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Can Richmond heal its past to become a thriving city? An interview with Julian Hayter

Andrew Sharp

I met up recently with Julian Hayter, Assistant Professor of Leadership Studies at the Jepson School of the University of Richmond. A historian, Hayter focuses on municipal politics in the post-1945 South and specifically Richmond, Virginia. His research does more than interrogate Richmond’s past, he explained: “I’ve asked historical questions that beg contemporaries to think about Richmond presently.”

Q: As part of the Institute for Advanced Cities in Culture’s Thriving Cities Project you’ve been asked to write a city profile for Richmond. How are you approaching this?

Outside of thinking about things within the ideological framework Thriving Cities champions, I’ve simply relied on many of the research techniques I use as an historian. I’m currently writing a book that ends in 1985—many of the sources I’ve used to uncover Richmond’s past aren’t that dissimilar from the data I’m using to understand Richmond now.

Q: Do you think Richmond is a thriving city?

Frankly, portions of Richmond thrive. Other portions of Richmond, which were purposefully underdeveloped during the Jim Crow era, still struggle. Unfortunately, Richmond has struggled to overcome segregationists’ lack of long-term political vision.

Q: If we think of cities as having inheritances, what do you think is Richmond’s primary treasure that lends to its ability to thrive?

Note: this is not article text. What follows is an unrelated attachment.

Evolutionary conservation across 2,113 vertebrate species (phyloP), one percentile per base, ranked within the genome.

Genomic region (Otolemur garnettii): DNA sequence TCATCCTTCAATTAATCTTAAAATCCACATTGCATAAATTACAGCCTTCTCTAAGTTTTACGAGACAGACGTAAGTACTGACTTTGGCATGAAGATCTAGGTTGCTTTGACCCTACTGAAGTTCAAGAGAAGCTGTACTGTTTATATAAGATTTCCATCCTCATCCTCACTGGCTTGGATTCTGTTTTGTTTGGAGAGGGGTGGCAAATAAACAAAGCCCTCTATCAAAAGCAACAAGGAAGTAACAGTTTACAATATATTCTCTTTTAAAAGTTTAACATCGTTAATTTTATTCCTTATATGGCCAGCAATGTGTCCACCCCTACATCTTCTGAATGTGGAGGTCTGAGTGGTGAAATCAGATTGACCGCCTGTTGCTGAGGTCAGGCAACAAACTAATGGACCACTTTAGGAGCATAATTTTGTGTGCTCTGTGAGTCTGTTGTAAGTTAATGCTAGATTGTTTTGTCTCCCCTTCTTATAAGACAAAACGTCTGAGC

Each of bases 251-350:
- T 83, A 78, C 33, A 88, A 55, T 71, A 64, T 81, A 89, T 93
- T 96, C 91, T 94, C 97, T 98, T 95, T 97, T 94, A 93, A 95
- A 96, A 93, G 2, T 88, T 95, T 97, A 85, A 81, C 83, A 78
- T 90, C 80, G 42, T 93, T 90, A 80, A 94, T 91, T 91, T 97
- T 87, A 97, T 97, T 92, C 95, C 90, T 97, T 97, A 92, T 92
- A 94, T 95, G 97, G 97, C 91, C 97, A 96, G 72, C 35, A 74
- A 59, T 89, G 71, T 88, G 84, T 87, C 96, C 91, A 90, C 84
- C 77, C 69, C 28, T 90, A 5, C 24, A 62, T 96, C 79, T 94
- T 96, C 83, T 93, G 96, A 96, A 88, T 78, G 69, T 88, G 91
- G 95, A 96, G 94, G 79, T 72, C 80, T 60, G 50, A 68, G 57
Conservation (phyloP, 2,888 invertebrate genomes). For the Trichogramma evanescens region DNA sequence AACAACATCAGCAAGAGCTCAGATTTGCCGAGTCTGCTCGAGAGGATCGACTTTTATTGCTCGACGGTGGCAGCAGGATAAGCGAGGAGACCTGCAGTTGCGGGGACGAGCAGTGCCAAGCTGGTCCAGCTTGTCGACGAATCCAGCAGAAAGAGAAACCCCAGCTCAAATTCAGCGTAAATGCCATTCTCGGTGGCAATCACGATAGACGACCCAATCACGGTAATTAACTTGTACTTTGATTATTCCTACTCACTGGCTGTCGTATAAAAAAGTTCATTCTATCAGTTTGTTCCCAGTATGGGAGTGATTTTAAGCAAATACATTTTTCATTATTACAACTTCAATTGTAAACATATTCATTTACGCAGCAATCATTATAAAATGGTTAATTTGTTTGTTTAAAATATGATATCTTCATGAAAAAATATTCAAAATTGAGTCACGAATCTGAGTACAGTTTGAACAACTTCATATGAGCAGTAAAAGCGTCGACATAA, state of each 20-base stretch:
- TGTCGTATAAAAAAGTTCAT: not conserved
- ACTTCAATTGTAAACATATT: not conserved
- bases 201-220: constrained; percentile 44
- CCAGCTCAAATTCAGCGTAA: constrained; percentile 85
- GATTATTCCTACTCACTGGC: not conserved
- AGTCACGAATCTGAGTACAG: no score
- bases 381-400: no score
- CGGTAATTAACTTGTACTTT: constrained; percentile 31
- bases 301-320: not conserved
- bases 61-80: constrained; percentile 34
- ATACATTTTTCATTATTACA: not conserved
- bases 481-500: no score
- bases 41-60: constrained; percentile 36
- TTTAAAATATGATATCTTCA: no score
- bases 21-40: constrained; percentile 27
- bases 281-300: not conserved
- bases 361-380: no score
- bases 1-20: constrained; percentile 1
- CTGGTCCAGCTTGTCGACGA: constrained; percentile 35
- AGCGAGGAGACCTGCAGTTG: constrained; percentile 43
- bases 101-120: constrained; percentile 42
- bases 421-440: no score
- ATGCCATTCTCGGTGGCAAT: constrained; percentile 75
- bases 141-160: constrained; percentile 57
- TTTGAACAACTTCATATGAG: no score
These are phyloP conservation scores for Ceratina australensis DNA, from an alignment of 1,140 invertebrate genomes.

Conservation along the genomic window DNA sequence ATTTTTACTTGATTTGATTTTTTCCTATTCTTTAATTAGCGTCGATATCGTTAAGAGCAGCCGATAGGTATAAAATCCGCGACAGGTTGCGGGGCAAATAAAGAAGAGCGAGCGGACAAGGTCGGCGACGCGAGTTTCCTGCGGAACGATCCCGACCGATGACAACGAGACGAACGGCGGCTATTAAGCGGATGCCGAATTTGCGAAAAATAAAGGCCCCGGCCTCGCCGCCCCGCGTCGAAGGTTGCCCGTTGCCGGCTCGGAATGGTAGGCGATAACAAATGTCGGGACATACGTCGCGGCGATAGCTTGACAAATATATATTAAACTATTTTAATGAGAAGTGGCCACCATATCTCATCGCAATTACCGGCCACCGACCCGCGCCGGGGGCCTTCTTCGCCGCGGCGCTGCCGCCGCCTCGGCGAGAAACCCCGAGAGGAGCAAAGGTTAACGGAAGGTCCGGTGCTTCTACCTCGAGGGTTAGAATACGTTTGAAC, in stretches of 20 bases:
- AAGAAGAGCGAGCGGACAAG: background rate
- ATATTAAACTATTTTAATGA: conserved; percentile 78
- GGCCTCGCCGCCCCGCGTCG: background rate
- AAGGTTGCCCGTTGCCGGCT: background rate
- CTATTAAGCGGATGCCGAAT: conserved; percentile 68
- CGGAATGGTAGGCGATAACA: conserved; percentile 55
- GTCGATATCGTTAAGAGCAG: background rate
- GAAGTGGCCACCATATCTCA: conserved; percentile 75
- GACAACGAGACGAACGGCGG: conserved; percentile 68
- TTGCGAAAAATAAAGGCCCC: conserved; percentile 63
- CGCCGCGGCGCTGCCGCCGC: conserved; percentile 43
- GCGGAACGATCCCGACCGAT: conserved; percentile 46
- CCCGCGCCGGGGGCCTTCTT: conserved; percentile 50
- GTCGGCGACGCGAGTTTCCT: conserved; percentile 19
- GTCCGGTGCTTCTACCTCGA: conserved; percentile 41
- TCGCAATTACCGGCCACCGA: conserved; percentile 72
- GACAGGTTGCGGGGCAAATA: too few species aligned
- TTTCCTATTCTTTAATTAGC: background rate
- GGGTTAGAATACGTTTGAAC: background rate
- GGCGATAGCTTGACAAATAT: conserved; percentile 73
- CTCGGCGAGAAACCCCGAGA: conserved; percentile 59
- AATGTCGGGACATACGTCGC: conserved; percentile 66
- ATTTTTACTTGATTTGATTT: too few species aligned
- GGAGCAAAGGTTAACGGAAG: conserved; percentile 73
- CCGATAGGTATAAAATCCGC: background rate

Richmond’s history, which has been its Achilles’ heel, might be used to turn a corner. This area occupies a special place in American history—Richmond and Virginia were central to the creation of the American democratic experiment, trans-Atlantic slaving, the establishment of the Confederacy, and much more. Richmond has inherited a special place in American heritage. Yet, this is a hotly debated space. History’s been used in this area to divide. I see no reason why Richmond’s history can’t be a unifying force.

Q: What is the biggest challenge or barrier to Richmond’s thriving as a city?

Even more frankly, Richmond’s biggest challenge is poverty—it’s rampant and generational. Richmond’s poverty, unfortunately, is also closely linked to Jim Crowism. Yet, local policymakers are finally addressing this issue. (See the Mayor’s Anti-Poverty Commission Report.)

Q: What is one thing that has surprised you about Richmond in your work so far?

I’ve been studying Richmond’s relatively recent history for nearly a decade. My colleagues are local policymakers, social workers, organizers, and active citizens. Very little surprises me about this area.

To hear more from Julian, check out the opinion piece he wrote for Richmond’s Style Weekly (The Rest of the Dream) about the legacy of Martin Luther King’s “I Have a Dream” speech.

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